Look, we’ll admit to being total Black Oak Workshop fanboys, going back almost 10 years now. The dice are awesome and the people are awesomer. Craig is one of our favorite people in the hobby gaming space, and it’s always a delight to just have a chat with the guy. Coming up this year? An imminent Kickstarter for more Advent-ure calendars, some new dice motifs (pictured here) and a bunch of in-store product display & packaging tools for retailers that look really damn good.
And if you tuned in Tuesday night, you got to see Jim Dietz join us for one of the least-polished live broadcasts in history of any trade show, ever
As noted before, GAMA has paid for a big chunk of this trip for us to come to Reno and cover the show. We mention that out of respect for the audience so that you know what we’re doing here, but it’s not like we’ve really changed the tone of voice or approach to coverage we have here, just the kinds of activities we’re covering. We’re going to bring you some more from the exhibit hall today, including some off-the-beaten-path stuff that we might not have otherwise stopped at.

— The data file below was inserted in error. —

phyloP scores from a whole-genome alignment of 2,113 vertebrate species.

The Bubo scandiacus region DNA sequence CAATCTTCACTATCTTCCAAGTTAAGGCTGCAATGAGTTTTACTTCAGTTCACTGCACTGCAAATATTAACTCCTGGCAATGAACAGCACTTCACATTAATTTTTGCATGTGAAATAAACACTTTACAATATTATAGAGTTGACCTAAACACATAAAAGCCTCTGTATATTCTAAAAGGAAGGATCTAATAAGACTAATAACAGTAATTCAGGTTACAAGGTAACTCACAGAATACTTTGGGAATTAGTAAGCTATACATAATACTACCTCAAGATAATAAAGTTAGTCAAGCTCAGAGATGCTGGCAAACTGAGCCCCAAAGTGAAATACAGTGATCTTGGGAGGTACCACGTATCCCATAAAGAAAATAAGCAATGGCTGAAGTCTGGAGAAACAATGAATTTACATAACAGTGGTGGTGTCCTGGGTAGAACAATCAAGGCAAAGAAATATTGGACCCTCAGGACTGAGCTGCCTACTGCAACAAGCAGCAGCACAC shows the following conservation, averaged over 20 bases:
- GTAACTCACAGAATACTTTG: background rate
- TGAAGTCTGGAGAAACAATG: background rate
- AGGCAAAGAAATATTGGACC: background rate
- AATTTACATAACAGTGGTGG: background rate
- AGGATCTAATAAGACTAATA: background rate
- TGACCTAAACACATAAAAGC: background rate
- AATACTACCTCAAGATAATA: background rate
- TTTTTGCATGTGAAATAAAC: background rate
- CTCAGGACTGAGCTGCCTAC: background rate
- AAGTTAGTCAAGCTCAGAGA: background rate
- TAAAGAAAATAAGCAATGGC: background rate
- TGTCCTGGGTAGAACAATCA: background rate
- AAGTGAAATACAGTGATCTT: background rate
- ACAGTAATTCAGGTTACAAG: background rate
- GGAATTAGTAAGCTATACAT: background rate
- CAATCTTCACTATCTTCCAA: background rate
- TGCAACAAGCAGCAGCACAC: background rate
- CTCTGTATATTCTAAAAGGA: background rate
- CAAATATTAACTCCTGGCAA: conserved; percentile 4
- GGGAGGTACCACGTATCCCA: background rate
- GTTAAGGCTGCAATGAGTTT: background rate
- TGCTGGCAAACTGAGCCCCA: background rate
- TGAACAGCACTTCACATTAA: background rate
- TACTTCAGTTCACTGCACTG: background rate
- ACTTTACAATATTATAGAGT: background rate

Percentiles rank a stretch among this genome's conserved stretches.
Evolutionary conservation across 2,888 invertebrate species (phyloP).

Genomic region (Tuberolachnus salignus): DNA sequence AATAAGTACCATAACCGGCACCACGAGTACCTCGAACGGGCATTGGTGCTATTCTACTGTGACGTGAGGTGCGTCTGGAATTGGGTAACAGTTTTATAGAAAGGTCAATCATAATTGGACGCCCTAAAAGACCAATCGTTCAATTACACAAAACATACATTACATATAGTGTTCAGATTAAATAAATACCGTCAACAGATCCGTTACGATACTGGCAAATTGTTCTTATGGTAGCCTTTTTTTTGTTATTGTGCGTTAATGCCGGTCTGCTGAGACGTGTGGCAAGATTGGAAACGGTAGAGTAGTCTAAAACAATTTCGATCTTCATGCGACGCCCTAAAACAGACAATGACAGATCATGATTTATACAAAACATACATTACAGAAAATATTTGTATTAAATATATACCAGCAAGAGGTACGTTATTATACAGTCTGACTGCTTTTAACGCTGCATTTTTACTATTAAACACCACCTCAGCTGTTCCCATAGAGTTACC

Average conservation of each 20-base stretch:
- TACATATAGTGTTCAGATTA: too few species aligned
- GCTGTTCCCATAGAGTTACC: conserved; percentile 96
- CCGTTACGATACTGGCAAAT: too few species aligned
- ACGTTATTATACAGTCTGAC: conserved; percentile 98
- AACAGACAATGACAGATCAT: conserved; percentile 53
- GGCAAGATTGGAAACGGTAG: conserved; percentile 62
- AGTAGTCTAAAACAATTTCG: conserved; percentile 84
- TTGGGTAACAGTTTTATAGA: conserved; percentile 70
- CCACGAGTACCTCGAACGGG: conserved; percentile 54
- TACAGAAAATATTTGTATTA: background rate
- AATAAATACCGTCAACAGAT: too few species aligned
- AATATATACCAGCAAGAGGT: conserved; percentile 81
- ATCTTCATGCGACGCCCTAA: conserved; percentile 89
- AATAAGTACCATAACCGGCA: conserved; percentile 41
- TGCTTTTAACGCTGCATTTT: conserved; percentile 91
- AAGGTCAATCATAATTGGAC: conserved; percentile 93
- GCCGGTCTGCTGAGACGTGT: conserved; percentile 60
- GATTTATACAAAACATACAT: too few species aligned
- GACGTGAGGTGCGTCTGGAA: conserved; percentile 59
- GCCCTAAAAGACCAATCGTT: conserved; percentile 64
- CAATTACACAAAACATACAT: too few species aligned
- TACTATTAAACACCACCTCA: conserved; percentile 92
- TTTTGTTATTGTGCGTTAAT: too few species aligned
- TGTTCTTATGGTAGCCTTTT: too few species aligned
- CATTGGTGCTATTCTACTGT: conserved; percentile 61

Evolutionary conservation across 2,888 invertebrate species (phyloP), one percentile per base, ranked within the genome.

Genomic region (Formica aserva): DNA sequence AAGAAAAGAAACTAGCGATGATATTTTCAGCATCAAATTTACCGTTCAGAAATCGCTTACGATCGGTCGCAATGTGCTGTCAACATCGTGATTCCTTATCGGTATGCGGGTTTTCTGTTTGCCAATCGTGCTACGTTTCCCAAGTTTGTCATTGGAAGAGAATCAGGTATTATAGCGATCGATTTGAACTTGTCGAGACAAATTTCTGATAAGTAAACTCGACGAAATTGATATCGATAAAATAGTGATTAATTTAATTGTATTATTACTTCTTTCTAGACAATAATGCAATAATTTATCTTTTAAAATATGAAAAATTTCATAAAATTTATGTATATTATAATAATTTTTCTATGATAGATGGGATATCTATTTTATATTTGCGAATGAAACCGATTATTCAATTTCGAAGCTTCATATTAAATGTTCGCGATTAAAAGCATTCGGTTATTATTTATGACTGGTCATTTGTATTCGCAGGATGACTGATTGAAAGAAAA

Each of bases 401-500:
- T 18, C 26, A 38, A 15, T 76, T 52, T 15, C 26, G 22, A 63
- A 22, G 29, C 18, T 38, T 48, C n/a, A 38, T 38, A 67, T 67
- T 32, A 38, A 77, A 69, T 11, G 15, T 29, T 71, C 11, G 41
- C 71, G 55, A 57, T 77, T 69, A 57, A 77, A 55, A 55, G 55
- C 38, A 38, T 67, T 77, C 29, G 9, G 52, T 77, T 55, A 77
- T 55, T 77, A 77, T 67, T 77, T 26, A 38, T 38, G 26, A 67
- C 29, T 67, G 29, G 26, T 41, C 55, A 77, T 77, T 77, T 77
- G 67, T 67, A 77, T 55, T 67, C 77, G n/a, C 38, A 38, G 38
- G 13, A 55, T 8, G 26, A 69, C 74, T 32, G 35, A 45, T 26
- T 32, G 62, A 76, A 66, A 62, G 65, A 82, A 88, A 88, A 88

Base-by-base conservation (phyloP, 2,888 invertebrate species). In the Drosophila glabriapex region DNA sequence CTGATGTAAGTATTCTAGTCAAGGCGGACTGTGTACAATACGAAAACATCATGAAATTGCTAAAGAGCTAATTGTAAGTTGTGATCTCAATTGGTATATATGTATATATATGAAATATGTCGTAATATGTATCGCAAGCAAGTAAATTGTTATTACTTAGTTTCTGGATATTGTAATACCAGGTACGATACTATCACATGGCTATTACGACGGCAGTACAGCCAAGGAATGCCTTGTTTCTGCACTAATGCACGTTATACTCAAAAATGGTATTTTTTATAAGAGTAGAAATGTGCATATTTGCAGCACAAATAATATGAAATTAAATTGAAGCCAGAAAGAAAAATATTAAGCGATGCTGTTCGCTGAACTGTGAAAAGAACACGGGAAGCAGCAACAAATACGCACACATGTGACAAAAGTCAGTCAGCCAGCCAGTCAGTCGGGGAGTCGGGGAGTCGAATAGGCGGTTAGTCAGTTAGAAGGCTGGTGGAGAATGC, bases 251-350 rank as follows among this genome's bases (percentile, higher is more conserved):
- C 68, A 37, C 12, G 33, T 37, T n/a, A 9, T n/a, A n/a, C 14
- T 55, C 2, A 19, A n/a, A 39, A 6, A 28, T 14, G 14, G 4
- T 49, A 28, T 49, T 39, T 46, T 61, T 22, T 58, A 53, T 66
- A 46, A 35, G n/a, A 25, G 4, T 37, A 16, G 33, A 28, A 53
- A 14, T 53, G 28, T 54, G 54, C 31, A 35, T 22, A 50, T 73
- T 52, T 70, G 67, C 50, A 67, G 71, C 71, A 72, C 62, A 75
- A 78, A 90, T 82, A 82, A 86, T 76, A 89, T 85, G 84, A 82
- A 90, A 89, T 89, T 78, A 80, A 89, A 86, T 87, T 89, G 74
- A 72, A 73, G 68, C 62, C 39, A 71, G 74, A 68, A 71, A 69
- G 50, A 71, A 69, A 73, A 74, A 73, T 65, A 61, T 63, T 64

Thank you for visiting The Armchair Dragoons and saddling up with the Regiment of Strategy Gaming.
You can find our regiment’s social media on Mastodon, Facebook, Twitter, and YouTube. (We have an Instagram page and we never use it.)
You can support The Armchair Dragoons through our Patreon, also, and find us at a variety of conventions and other events.
Feel free to talk back to us either in our discussion forum, or in the comments below.
IF YOU ENCOUNTER A COUNTER CASTING A HEX IN A HEX
AND YOU COUNTER THE HEX WITH A COUNTER-HEX IN THAT HEX DURING THE ENCOUNTER,
AND YOU HAVE TO COUNT HOW MANY HEXES ARE IN THE HEX DURING THE ENCOUNTER
ARE YOU PLAYING A HEX-AND-COUNTER WARGAME?